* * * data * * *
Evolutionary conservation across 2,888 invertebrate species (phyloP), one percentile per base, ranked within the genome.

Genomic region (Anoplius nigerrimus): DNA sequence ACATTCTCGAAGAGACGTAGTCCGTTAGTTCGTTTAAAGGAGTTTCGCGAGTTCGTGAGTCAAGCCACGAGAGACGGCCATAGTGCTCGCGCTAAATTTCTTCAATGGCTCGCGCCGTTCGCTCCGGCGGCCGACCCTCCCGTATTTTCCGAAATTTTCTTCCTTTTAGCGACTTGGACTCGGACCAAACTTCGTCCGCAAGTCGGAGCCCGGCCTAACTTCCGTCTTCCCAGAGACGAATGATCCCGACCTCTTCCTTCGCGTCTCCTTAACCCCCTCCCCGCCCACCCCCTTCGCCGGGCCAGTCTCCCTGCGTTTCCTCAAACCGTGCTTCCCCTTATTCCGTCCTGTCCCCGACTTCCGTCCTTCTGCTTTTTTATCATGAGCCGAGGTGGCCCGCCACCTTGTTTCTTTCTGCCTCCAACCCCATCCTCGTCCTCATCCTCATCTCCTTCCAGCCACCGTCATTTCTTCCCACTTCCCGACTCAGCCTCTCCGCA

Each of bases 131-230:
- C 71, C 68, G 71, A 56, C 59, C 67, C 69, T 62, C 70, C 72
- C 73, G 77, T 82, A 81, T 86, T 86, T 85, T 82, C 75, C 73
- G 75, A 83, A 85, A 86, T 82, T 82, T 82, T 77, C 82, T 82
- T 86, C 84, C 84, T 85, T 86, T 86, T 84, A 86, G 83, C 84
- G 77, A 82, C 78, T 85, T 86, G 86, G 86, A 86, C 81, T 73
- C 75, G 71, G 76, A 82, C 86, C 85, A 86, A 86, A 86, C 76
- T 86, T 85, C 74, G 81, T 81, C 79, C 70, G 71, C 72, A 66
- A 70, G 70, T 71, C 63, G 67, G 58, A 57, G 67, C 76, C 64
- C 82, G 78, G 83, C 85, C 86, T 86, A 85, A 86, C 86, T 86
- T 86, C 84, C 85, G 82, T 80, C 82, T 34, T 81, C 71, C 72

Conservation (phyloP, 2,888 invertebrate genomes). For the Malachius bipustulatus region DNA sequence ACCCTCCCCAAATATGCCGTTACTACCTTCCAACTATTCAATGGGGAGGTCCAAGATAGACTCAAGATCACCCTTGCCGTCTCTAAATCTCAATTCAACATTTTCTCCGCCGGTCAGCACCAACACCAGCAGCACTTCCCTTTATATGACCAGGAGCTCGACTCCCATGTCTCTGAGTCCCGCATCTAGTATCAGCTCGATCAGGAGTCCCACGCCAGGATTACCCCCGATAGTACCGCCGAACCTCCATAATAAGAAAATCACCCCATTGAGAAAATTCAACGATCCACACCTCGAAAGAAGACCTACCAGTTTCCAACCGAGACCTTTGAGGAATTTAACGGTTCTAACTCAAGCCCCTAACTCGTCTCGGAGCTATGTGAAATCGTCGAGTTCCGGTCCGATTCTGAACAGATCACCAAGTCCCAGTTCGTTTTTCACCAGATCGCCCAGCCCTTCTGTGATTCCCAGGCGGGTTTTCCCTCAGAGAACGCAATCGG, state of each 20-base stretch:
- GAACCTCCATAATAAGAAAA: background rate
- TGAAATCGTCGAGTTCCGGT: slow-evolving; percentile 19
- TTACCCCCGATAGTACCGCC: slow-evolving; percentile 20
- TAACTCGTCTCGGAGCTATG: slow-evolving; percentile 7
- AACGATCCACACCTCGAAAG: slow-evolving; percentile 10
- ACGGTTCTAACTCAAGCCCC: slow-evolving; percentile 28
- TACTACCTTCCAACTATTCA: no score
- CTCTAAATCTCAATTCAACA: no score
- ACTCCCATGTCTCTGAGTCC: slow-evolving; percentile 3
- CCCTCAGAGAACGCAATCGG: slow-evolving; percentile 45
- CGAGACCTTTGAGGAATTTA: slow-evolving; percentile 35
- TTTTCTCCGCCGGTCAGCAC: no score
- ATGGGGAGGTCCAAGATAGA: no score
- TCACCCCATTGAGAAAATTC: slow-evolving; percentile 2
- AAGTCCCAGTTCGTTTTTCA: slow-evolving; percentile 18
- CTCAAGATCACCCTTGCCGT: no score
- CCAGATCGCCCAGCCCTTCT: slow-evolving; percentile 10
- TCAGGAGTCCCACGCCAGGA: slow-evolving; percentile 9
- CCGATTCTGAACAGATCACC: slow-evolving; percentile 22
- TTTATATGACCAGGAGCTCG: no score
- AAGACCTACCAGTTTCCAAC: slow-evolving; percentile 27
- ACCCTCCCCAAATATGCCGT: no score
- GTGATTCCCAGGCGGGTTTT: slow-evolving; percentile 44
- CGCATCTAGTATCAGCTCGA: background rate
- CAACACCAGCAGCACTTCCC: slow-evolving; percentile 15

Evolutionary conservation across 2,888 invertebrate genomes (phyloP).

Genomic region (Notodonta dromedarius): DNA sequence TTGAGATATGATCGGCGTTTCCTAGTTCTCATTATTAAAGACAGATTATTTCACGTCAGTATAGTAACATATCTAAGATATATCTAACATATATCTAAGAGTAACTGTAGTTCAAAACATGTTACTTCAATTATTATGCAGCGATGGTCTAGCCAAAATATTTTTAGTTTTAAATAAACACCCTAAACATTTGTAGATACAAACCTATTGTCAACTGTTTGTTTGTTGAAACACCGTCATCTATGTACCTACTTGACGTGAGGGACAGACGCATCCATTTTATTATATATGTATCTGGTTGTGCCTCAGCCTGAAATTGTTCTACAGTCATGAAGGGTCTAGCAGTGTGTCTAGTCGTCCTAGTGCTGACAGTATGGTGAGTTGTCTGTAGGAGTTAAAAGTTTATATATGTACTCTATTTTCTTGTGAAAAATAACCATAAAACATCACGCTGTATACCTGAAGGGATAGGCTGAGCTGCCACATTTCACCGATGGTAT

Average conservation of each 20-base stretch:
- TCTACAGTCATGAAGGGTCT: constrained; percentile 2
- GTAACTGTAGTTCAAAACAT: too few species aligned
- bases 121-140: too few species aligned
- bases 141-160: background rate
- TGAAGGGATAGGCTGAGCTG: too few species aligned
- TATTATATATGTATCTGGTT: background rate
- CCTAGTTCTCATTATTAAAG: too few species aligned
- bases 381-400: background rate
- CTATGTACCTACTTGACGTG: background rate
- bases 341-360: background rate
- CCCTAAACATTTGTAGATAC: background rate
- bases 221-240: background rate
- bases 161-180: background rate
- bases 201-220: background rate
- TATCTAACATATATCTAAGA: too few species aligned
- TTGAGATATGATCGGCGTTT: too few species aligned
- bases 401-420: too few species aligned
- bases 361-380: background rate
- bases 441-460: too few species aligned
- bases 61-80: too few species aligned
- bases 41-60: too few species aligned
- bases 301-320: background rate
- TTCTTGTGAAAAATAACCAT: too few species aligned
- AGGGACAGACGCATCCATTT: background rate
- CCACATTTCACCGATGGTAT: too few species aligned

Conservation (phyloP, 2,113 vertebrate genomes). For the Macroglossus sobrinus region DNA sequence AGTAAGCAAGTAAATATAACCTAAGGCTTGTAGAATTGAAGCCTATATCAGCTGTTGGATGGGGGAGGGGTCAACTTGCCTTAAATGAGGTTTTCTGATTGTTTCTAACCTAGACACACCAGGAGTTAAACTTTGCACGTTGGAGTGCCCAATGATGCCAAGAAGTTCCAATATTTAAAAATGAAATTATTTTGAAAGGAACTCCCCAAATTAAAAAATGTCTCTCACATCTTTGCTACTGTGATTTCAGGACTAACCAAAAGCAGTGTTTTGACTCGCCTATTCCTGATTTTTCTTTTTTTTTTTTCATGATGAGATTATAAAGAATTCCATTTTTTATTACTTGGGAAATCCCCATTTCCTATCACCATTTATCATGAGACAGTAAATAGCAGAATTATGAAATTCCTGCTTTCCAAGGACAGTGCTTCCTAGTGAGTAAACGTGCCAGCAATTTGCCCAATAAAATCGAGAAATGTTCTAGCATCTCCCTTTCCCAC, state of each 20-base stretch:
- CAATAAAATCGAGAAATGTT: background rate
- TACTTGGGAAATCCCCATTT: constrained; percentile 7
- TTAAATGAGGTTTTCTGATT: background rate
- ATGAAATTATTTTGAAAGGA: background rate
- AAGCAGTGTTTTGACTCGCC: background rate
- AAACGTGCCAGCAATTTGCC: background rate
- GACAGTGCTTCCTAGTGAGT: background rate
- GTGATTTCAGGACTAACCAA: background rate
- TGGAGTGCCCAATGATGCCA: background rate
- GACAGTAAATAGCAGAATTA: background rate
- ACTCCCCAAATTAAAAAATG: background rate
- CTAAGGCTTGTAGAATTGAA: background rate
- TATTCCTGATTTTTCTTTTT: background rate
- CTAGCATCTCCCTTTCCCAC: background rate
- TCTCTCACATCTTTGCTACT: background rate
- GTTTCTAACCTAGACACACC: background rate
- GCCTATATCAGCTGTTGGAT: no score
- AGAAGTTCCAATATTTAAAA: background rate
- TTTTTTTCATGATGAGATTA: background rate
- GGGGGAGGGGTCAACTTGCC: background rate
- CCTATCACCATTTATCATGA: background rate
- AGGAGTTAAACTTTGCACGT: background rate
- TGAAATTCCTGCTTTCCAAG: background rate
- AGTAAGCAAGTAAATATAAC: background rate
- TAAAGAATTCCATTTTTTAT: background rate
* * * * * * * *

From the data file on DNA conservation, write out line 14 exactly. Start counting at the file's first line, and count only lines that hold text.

Conservation (phyloP, 2,888 invertebrate genomes). For the Malachius bipustulatus region DNA sequence ACCCTCCCCAAATATGCCGTTACTACCTTCCAACTATTCAATGGGGAGGTCCAAGATAGACTCAAGATCACCCTTGCCGTCTCTAAATCTCAATTCAACATTTTCTCCGCCGGTCAGCACCAACACCAGCAGCACTTCCCTTTATATGACCAGGAGCTCGACTCCCATGTCTCTGAGTCCCGCATCTAGTATCAGCTCGATCAGGAGTCCCACGCCAGGATTACCCCCGATAGTACCGCCGAACCTCCATAATAAGAAAATCACCCCATTGAGAAAATTCAACGATCCACACCTCGAAAGAAGACCTACCAGTTTCCAACCGAGACCTTTGAGGAATTTAACGGTTCTAACTCAAGCCCCTAACTCGTCTCGGAGCTATGTGAAATCGTCGAGTTCCGGTCCGATTCTGAACAGATCACCAAGTCCCAGTTCGTTTTTCACCAGATCGCCCAGCCCTTCTGTGATTCCCAGGCGGGTTTTCCCTCAGAGAACGCAATCGG, state of each 20-base stretch: